Figure 3: Bilateral megacalycosis with nonobstructive dilation on abdominal MRI.

3. Discussion

SGS is a rare developmental disorder characterized by multiple malformations, severe neurological alterations, and an increased risk of malignancy. SGS is caused by de novo germline mutations clustering in a 12 bp hotspot in exon 4 of SETBP1. Mutations in this hotspot disrupt a degron, signal regulating protein degradation, and lead to accumulation of the SETBP1 protein [6]. Overlapping somatic mutations in SETBP1 have been reported in several types of myeloid malignancies [6, 7]. The disease causing mutation in our patient, c.2608G>A (p.Gly870Ser), has been reported previously in the series of Acuna-Hidalgo et al. [8], described in other SGS patients [3, 9], and also as a somatic mutation myeloid malignancies [7].

In SGS, the most important systemic manifestations other than skeletal system malformations are renal defects in the form of hydronephrosis and megacalycosis, cardiac defects, and cerebral ventricular dilatation. Hydronephrosis and various urogenital anomalies are common and may be important in establishing a clinical diagnosis. In 2001, Touge et al. reviewed 35 reported cases and observed hydronephrosis in 31 of them [5]. Hydronephrosis may also be detected during the antenatal period [10]. Other urinary tract abnormalities include hydroureter, double ureter, pyeloureteral junction stenosis, ureterovesical junction stenosis, vesicoureteral reflux, and megacalyces [5]. Congenital megacalycosis has been reported in four patients to date, one of whom was diagnosed prenatally [1113]. Congenital megacalycosis is believed to be to an abnormal development of the renal medulla leading to hypoplastic renal pyramids and blunted calyces. Megacalycosis may be unilateral or bilateral and is a nonprogressive dilatation of the calyces occasionally accompanied by lithiasis, infection, and hematuria, but with normal renal function. In most cases, the renal pelvis and ureters are not dilated, although primary megaureter can occur with megacalyces [14, 15]. Although usually sporadic, the occurrence of familial megacalyces with autosomal inheritance has supported the possible genetic nature of the malformation [16]. Patients with SGS should undergo detailed renal imaging to determine whether congenital megacalycosis, a common cause of hydronephrosis, is present.

Common neurological problems include severe intellectual disability, intractable epilepsy, and cerebral blindness and deafness. These findings were also seen in our patient during follow-up. One-third of patients with SGS experience intractable neonatal seizures, and another 25% develop West syndrome [17]. Reported nervous system findings comprise a wide spectrum of inconsistent abnormalities, including mild/moderate hydrocephalus, hypoplasia or agenesis of the corpus callosum, cerebral atrophy, absence of cranial nerves with normal cranial nuclei, and abnormal gyration of the cerebral cortex [1, 2, 18, 19].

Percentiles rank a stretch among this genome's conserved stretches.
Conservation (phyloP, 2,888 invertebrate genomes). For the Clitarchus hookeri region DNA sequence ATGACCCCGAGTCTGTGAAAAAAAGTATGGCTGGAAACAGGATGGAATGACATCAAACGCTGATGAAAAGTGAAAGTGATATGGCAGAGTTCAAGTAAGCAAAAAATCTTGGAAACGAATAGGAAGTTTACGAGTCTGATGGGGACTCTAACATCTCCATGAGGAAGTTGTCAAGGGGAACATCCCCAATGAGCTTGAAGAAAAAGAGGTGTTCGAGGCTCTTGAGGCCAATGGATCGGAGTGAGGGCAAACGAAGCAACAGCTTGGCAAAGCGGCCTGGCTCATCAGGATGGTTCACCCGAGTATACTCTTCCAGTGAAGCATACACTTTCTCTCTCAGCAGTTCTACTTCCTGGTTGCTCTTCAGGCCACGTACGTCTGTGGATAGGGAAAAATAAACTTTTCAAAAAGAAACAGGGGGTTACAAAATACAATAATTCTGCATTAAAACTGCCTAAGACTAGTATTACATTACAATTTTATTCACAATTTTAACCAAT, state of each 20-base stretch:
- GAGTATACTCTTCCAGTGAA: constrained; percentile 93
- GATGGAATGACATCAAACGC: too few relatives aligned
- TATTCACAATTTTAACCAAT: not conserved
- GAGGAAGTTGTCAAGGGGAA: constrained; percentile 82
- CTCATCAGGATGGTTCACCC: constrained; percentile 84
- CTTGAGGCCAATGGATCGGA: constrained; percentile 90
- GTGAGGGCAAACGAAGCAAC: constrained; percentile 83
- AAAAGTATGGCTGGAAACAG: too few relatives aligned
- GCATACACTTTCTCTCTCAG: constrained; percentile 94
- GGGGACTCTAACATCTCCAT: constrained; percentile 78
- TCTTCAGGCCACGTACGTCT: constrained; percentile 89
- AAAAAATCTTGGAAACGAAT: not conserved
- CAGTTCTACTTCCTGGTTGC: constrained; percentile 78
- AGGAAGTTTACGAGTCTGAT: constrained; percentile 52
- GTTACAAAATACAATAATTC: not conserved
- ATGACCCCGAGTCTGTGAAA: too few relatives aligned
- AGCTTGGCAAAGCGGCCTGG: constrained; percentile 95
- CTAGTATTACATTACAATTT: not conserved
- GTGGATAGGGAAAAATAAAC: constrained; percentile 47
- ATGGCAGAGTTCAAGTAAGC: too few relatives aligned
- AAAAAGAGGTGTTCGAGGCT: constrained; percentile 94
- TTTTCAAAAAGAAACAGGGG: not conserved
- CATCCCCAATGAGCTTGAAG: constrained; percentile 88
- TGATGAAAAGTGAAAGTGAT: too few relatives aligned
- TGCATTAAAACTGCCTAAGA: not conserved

Patients with SGS usually have trouble swallowing and breathing, also observed in our case. Affected individuals do not survive after childhood, and the most common cause of death is pneumonia. Congenital cardiac defects, tumors, lung hypoplasia, intractable seizures, and sudden cardiac arrest are other causes of death seen during infancy [8].

SGS is an autosomal dominant single-gene disorder, observed sporadically. Prenatal diagnosis can be performed by antenatal ultrasonography to detect polyhydramnios or hydronephrosis and severe skeletal anomalies. In families with history of an affected child, molecular prenatal diagnosis can be offered to rule out the empiric risk of gonadal mosaicism. Genetic counseling for the parents is important for timely prenatal diagnosis.

Conflicts of Interest

There are no potential conflicts of interest related to this study.

Acknowledgments

The English language in this document has been checked by at least two professional editors, both being native speakers of English. For a certificate, please see the following link: http://www.textcheck.com/certificate/1Nei64.